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Phylogenetic diversity of bacteria associated with the mucus of Red Sea corals.
FEMS Microbiol Ecol. 2008 May; 64(2):187-98.FM

Abstract

Coral reefs are the most biodiverse and biologically productive of all marine ecosystems. Corals harbor diverse and abundant prokaryotic communities. However, little is known about the diversity of coral-associated bacterial communities. Mucus is a characteristic product of all corals, forming a coating over their polyps. The coral mucus is a rich substrate for microorganisms. Mucus was collected with a procedure using sterile cotton swabs that minimized contamination of the coral mucus by surrounding seawater. We used molecular techniques to characterize and compare the bacterial assemblages associated with the mucus of the solitary coral Fungia scutaria and the massive coral Platygyra lamellina from the Gulf of Eilat, northern Red Sea. The bacterial communities of the corals F. scutaria and P. lamellina were found to be diverse, with representatives within the Alphaproteobacteria, Betaproteobacteria, Gammaproteobacteria, Deltaproteobacteria and Epsilonproteobacteria, as well as the Actinobacteria, Cytophaga-Flavobacter/Flexibacter-Bacteroides group, Firmicutes, Planctomyces, and several unclassified bacteria. However, the total bacterial assemblage of these two corals was different. In contrast to the bacterial communities of corals analyzed in previous studies by culture-based and culture-independent approaches, we found that the bacterial clone libraries of the coral species included a substantial proportion of Actinobacteria. The current study further supports the finding that bacterial communities of coral mucus are diverse.

Authors+Show Affiliations

The Mina and Everard Goodman Faculty of Life Sciences, Bar-Ilan University, Ramat-Gan, Israel. lampery@mail.biu.ac.ilNo affiliation info availableNo affiliation info availableNo affiliation info availableNo affiliation info availableNo affiliation info available

Pub Type(s)

Journal Article
Research Support, Non-U.S. Gov't
Research Support, U.S. Gov't, Non-P.H.S.

Language

eng

PubMed ID

18355296

Citation

Lampert, Yael, et al. "Phylogenetic Diversity of Bacteria Associated With the Mucus of Red Sea Corals." FEMS Microbiology Ecology, vol. 64, no. 2, 2008, pp. 187-98.
Lampert Y, Kelman D, Nitzan Y, et al. Phylogenetic diversity of bacteria associated with the mucus of Red Sea corals. FEMS Microbiol Ecol. 2008;64(2):187-98.
Lampert, Y., Kelman, D., Nitzan, Y., Dubinsky, Z., Behar, A., & Hill, R. T. (2008). Phylogenetic diversity of bacteria associated with the mucus of Red Sea corals. FEMS Microbiology Ecology, 64(2), 187-98. https://doi.org/10.1111/j.1574-6941.2008.00458.x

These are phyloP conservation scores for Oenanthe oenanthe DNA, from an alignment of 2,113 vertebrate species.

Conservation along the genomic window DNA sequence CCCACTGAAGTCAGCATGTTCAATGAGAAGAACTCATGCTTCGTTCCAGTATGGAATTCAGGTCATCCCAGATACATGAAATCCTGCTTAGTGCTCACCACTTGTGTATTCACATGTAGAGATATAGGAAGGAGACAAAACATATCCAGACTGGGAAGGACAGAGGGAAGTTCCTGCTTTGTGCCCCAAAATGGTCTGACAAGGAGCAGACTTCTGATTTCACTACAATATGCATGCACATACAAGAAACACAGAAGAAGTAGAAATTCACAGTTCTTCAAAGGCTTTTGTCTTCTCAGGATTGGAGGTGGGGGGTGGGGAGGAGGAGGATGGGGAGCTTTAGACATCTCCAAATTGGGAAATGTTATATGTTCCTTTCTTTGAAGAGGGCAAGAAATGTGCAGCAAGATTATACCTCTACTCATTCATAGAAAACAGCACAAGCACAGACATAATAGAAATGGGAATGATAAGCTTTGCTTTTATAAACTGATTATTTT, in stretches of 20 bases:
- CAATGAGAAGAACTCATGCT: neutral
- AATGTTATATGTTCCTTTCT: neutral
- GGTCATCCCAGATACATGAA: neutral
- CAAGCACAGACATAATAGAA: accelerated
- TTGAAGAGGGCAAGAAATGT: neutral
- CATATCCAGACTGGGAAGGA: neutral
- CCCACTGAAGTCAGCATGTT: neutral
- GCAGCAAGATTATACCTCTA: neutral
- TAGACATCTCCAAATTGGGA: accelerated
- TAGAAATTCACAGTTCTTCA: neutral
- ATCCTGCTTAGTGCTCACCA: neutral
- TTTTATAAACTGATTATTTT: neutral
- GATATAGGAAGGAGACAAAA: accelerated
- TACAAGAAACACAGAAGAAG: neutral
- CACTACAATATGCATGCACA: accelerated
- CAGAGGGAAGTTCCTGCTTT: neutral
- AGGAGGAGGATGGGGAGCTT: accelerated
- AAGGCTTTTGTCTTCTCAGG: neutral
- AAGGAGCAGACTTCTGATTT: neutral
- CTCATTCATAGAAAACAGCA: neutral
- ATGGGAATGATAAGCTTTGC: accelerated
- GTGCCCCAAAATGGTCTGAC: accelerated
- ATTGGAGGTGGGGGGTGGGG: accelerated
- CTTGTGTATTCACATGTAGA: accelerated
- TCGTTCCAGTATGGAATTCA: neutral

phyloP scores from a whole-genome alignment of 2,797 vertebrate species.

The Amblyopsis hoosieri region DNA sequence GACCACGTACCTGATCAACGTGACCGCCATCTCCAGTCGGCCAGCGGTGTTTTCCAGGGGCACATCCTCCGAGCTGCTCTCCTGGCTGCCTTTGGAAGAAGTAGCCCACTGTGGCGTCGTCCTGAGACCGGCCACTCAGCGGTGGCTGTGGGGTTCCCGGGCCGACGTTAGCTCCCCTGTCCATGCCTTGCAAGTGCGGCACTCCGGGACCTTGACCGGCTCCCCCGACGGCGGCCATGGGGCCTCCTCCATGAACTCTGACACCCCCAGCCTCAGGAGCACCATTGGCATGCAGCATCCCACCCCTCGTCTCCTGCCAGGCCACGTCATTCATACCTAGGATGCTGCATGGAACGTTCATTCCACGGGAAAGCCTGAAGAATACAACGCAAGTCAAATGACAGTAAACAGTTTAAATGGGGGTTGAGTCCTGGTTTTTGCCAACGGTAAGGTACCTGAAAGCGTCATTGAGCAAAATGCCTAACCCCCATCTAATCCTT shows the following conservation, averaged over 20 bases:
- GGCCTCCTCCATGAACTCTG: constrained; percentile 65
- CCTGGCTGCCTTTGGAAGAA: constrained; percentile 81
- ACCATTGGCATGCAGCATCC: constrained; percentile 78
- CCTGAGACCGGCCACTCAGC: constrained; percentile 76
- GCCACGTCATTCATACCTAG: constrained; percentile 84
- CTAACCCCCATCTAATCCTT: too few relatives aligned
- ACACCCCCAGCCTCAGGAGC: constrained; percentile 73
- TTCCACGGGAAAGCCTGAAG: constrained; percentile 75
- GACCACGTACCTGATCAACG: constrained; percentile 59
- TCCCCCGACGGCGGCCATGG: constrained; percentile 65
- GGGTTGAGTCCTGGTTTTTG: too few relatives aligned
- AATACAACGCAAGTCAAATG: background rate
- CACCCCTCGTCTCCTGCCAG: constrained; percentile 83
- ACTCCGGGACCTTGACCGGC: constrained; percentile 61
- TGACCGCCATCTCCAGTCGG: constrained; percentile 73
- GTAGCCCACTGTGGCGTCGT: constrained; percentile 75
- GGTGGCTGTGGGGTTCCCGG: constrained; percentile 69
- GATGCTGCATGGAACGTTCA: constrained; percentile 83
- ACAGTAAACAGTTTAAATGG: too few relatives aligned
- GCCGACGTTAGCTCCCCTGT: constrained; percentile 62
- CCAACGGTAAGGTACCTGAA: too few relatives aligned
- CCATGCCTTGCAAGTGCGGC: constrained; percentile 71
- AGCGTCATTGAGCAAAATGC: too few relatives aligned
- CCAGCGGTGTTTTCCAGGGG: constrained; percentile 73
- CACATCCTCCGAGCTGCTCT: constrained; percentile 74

Lampert Y, et al. Phylogenetic Diversity of Bacteria Associated With the Mucus of Red Sea Corals. FEMS Microbiol Ecol. 2008;64(2):187-98. PubMed PMID: 18355296.
* Article titles in AMA citation format should be in sentence-case
TY - JOUR T1 - Phylogenetic diversity of bacteria associated with the mucus of Red Sea corals. AU - Lampert,Yael, AU - Kelman,Dovi, AU - Nitzan,Yeshayahu, AU - Dubinsky,Zvy, AU - Behar,Adi, AU - Hill,Russell T, Y1 - 2008/03/18/ PY - 2008/3/22/pubmed PY - 2008/6/27/medline PY - 2008/3/22/entrez SP - 187 EP - 98 JF - FEMS microbiology ecology JO - FEMS Microbiol. Ecol. VL - 64 IS - 2 N2 - Coral reefs are the most biodiverse and biologically productive of all marine ecosystems. Corals harbor diverse and abundant prokaryotic communities. However, little is known about the diversity of coral-associated bacterial communities. Mucus is a characteristic product of all corals, forming a coating over their polyps. The coral mucus is a rich substrate for microorganisms. Mucus was collected with a procedure using sterile cotton swabs that minimized contamination of the coral mucus by surrounding seawater. We used molecular techniques to characterize and compare the bacterial assemblages associated with the mucus of the solitary coral Fungia scutaria and the massive coral Platygyra lamellina from the Gulf of Eilat, northern Red Sea. The bacterial communities of the corals F. scutaria and P. lamellina were found to be diverse, with representatives within the Alphaproteobacteria, Betaproteobacteria, Gammaproteobacteria, Deltaproteobacteria and Epsilonproteobacteria, as well as the Actinobacteria, Cytophaga-Flavobacter/Flexibacter-Bacteroides group, Firmicutes, Planctomyces, and several unclassified bacteria. However, the total bacterial assemblage of these two corals was different. In contrast to the bacterial communities of corals analyzed in previous studies by culture-based and culture-independent approaches, we found that the bacterial clone libraries of the coral species included a substantial proportion of Actinobacteria. The current study further supports the finding that bacterial communities of coral mucus are diverse. SN - 0168-6496 UR - https://www.unboundmedicine.com/medline/citation/18355296/Phylogenetic_diversity_of_bacteria_associated_with_the_mucus_of_Red_Sea_corals_ L2 - https://academic.oup.com/femsec/article-lookup/doi/10.1111/j.1574-6941.2008.00458.x DB - PRIME DP - Unbound Medicine ER -